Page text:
But, as some say, visibility can be a trap. And for authors of marginalized groups writing characters outside of the majority, questions linger. Is this visibility an authentic push toward a more inclusive industry, or is it simply a feeble response to societal trends?
"It appears that things are getting better, and that's the whole point," said Leah Koch, co-owner of The Ripped Bodice, a romance book store in Culver City, California. "It appears."

The romance novel industry has made baby steps

This is not to say that the romance industry hasn't changed at all since Hailstock received that fan letter.
Concepts like consent and agency have become a lot more important in recent years, Hoang -- who has written multiple romance best sellers -- pointed out. When she first started reading the genre, protagonists were suspiciously young and always seemed to be in pursuit of older men and questionable relationships.
Narratives featuring dubious forms of consent and abusive situations were also popular in 1980s and 1990s, she said -- particularly in historical romance novels. And older books tended to be more euphemistic about sex, with references to "quivering" this and "throbbing" that.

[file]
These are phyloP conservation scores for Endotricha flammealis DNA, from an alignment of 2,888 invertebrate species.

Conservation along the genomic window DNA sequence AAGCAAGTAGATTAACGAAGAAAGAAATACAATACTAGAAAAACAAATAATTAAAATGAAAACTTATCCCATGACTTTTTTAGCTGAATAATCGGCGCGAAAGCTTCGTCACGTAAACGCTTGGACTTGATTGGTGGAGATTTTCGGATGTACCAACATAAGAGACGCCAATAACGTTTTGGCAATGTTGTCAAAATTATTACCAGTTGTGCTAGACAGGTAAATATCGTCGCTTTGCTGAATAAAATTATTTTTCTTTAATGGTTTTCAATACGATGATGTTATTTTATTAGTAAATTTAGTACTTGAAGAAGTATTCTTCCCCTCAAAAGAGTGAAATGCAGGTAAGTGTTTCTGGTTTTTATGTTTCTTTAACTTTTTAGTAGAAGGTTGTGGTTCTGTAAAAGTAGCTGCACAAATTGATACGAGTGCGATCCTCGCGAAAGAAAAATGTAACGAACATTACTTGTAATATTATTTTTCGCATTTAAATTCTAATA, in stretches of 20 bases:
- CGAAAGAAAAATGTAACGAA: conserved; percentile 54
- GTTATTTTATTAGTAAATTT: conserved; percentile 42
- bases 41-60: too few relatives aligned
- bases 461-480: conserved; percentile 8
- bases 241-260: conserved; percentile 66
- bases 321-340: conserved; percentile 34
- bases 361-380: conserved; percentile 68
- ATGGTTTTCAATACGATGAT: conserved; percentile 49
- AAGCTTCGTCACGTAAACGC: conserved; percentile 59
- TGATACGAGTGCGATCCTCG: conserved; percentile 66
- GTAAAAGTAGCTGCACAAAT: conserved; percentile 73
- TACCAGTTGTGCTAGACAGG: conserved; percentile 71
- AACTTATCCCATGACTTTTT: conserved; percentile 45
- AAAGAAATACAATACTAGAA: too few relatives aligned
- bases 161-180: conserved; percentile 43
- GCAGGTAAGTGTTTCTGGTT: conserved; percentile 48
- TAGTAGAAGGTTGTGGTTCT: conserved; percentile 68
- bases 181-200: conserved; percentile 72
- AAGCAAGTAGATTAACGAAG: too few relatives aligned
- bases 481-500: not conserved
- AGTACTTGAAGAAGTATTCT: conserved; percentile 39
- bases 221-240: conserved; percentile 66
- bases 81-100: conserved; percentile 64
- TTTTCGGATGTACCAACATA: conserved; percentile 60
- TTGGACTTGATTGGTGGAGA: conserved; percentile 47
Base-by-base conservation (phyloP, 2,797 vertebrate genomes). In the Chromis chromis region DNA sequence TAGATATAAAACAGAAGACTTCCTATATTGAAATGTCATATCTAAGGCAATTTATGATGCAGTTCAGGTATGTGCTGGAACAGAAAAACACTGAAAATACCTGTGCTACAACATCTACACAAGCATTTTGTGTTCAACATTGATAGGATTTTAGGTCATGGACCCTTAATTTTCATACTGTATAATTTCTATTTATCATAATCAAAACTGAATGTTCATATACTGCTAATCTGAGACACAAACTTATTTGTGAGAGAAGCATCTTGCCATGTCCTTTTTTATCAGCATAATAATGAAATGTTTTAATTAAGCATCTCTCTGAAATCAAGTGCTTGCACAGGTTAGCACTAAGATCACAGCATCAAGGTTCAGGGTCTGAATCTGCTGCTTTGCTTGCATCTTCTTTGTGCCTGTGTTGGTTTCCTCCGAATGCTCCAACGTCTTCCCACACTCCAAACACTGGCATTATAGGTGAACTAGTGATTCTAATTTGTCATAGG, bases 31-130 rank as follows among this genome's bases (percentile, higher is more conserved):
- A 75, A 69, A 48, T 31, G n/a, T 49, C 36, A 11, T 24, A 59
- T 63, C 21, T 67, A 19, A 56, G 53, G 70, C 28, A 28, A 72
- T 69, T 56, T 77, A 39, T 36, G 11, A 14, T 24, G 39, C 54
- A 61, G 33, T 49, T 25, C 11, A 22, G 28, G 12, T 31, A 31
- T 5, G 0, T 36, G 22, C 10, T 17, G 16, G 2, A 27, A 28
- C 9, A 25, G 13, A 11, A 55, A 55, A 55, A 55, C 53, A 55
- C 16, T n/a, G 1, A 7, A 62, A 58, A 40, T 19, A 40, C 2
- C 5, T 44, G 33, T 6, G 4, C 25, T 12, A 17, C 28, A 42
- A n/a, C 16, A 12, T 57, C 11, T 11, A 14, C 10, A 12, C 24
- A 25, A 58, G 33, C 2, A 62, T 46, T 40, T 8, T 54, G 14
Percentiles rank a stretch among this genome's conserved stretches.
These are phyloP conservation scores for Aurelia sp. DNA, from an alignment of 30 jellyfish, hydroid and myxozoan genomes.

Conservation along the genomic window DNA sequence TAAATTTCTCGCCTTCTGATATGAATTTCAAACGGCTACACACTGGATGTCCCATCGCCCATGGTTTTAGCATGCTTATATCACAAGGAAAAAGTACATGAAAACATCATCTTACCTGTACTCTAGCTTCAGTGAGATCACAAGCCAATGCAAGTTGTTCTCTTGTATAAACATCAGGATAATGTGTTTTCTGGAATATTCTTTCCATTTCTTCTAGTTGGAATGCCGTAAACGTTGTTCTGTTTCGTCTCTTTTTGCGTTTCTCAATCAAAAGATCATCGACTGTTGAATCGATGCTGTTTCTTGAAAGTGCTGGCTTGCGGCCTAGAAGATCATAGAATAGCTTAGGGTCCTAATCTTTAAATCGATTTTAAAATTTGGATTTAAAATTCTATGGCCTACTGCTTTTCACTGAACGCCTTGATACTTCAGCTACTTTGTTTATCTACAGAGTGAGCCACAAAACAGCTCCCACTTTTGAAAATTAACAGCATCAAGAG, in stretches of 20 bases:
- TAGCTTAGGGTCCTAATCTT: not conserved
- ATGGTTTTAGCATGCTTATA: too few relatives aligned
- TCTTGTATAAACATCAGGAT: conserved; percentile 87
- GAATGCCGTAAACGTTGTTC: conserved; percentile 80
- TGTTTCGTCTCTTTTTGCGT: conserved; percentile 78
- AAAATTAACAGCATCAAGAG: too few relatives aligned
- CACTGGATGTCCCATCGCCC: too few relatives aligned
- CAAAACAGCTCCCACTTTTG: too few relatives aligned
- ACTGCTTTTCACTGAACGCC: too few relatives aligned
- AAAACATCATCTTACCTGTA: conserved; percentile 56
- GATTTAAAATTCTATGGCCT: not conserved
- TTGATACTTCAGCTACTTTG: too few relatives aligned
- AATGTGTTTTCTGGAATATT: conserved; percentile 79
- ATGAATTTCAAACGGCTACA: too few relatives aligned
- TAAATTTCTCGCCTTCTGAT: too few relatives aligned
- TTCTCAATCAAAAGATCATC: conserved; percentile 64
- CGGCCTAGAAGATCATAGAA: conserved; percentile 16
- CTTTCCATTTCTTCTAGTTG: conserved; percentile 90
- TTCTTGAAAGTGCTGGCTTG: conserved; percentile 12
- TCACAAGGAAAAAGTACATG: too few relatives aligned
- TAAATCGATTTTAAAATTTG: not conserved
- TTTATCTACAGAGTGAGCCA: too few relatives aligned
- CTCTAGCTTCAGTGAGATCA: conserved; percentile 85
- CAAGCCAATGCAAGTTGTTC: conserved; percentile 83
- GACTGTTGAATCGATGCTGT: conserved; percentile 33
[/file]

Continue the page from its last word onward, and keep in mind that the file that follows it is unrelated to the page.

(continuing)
When people of color did make their way into early romance pages, they were often fetishized. One of the most popular romance novels of its time, E. M. Hull's "The Sheik," published in 1919, is filled with Orientalist stereotypes, and begins with the eponymous sheik kidnapping and raping the main character. Two years after the best-selling book was released, it went on to become a hit at the box-office, too.
"The Sheik," published in 1919.
"The Sheik," published in 1919. Credit: From The Floating Press
That story has since changed.
"Modern romance is much bigger on feminism and just being open-minded and encouraging of all of the human experience," Hoang said.
These are, of course, wins. And the recent spotlight on more diverse stories in the industry is a victory, too.
Cat Sebastian has written more than a dozen queer historical romance novels since her debut in 2016. But before then, she told CNN you couldn't just go to your local bookstore and find LGBTQ romance novels. You had to know where to look and who to follow.